This time seven of the 12 games ended decisively. Alex Yermolinsky got his first point of the event by defeating rising star Ray Robson, who has started 0-2. The round also featured a pair of throwback openings, as two Benonis and two King’s Indian Defenses delighted any chess fans that relish hypermodern opening systems and the 1990s. Kamsky’s victory was on the black side of a King’s Indian, and Larry Christiansen also used the opening to hold Alexander Onischuk to a draw.


Larry Christiansen used the King's Indian to hold Alexander Onischuk to a draw

The Benoni did not fare as well. While Joel Benjamin drew Gregory Kaidanov as Black, Varuzhan Akobian as White swiftly checkmated Jesse Kraai.


Jesse Kraai getting swiftly checkmated by Varuzhan Akobian in round two

Onischuk, Christiansen and Akobian, all with 1.5/2, were also joined by Jaan Ehlvest and IM Irina Krush, who drew to equal the score. Two other players have one win and one draw. Shabalov defeated Ben Finegold and GM Sergey Kudrin won against GM Vinay Bhat. In other action, youngsters IM Sam Shankland and GM Aleksandr Lenderman battled down to king versus king before agreeing to peace, while Alex Stripunsky dispatched Dmitry Gurevich.


Greg Kaidanov and Joel Benjamin after their round two game (which was drawn)


GM strength: Irina Krush drew Jan Ehlvest with the black pieces in 30 moves

Full report here...

Third round

Gata Kamsky and Hikaru Nakamura have met over the board three times, and all three games failed to produce a winner. Onischuk, playing Black and beginning the round one half point behind the leaders, caught up with an incredibly deep idea that led to victory over Sergey Kudrin. Irina Krush let a winning position slip away against Varuzhan Akobian and lost the six-hour 113-move marathon.


The youngest participant: GM Ray Robson (here in round two)

Fifteen-year-old Ray Robson dispatched Dmitry Gurevich in the shortest game of the day, only 24 moves:

Gurevich,D (2488) - Robson,R (2569) [A13]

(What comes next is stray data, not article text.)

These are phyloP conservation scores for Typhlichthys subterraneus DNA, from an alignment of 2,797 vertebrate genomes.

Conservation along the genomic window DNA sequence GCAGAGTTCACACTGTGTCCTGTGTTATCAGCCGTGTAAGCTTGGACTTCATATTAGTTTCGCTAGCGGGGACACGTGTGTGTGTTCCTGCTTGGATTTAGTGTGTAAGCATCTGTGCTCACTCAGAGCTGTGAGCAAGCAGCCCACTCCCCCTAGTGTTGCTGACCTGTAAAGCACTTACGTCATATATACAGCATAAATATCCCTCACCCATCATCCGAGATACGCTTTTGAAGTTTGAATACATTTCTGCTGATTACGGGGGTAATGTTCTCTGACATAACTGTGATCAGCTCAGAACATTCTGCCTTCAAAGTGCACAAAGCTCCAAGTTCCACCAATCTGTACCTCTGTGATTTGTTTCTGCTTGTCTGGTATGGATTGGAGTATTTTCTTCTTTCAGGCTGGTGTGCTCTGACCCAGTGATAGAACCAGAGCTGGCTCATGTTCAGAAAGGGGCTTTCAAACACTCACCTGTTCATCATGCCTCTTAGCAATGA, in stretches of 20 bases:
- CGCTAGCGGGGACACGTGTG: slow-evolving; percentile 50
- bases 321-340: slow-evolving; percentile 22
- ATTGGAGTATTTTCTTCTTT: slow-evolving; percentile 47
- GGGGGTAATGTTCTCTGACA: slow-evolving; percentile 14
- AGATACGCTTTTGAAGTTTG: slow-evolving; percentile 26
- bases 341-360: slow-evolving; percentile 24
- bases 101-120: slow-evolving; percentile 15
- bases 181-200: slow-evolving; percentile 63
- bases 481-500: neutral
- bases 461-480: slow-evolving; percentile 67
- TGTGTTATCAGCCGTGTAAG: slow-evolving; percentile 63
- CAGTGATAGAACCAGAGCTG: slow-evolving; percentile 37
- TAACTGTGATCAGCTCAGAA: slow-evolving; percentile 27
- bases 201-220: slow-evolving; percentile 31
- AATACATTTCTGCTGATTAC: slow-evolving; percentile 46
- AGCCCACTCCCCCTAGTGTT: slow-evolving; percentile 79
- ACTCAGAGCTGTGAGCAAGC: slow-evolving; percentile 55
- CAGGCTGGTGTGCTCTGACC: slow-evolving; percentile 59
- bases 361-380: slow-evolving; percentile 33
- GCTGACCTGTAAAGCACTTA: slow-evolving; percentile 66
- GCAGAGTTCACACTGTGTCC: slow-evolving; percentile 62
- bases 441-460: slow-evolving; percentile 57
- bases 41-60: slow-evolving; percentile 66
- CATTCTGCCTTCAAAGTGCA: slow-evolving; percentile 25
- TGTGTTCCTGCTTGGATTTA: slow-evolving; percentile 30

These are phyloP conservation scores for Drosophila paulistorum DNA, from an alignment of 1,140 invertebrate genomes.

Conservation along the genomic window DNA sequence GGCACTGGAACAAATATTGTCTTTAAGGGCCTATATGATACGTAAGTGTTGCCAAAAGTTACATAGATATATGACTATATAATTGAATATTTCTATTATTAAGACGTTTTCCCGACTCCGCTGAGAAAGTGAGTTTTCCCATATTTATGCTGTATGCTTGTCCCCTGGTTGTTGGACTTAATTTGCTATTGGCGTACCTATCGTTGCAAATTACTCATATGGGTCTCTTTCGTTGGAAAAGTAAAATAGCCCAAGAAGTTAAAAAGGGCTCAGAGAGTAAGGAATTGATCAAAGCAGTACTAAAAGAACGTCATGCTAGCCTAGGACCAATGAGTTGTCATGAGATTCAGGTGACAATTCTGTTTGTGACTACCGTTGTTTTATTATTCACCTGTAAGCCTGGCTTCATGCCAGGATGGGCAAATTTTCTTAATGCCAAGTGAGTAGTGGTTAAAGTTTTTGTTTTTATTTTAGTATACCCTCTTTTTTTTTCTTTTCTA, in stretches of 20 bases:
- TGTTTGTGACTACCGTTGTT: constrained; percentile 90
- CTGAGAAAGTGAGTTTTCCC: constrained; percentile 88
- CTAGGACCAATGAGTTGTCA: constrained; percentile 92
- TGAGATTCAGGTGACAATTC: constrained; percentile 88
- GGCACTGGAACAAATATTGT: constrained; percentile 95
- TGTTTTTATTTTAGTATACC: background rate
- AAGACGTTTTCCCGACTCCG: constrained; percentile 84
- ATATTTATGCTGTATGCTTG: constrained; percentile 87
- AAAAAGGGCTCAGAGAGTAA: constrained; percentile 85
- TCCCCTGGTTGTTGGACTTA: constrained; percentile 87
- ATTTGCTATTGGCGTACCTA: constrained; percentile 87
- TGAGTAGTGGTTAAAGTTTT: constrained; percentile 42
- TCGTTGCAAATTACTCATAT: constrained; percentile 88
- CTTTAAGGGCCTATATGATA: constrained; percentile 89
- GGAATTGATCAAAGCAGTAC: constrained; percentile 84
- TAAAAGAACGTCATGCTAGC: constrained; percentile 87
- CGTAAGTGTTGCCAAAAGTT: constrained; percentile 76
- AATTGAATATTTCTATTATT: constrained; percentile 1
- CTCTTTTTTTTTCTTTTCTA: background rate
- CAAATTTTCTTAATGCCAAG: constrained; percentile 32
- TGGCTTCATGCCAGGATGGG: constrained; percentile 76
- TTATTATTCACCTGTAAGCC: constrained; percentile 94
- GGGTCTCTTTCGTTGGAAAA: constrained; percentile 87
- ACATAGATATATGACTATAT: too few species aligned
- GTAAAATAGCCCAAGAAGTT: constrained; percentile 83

ch-USA Saint Louis USA (3), 16.05.2010
1.c4 e6 2.Nf3 Nf6 3.g3 d5 4.b3 c5 5.Bg2 Nc6 6.0-0 d4 7.e3 Bd6 8.exd4 cxd4 9.Bb2 e5 10.b4 Nxb4 11.Nxe5 Bxe5 12.Qa4+ Nc6 13.Bxc6+ bxc6 14.Re1 0-0 15.Rxe5 Rb8 16.Qc2 Ng4 17.Re1 Qf6 18.d3 c5 19.Re4 Bf5 20.Nd2 Nxf2 21.Rf1 Nxe4 22.Nxe4 Qe5 23.Rf4 Bh3 24.Rh4 f5 0-1.

The other youngster, Robert Hess, is now 2-1 after a wild win over Melikset Khachiyan. Alexander Onischuk proved he is a top contender with a brilliant win over Sergey Kudrin in round three. After this round there are four players in the lead: Nakamura, Onischuk, Kamsky and Akobian – all have 2.5/3 points. Full report here...

Fourth round

With the top four players battling to draws on the top two boards, a trio of other players used the fourth round of the 2010 U.S Championship to draw even. On board one, Hikaru Nakamura and Alex Onischuk had the quickest game of the day. There were a few brief fireworks out of the opening – Nakamura’s Vienna was a bit of a shocker, and he curiously inverted his king and queen in the first ten moves – but then Onischuk continued his usual solid ways to earn the half point as Black. He has now extended his record U.S. Championship unbeaten streak to 45 games. His only loss was in the 2004/5 event, and Onischuk came in to the tournament with the third highest lifetime win percentage ever, behind Bobby Fischer and Reuben Fine.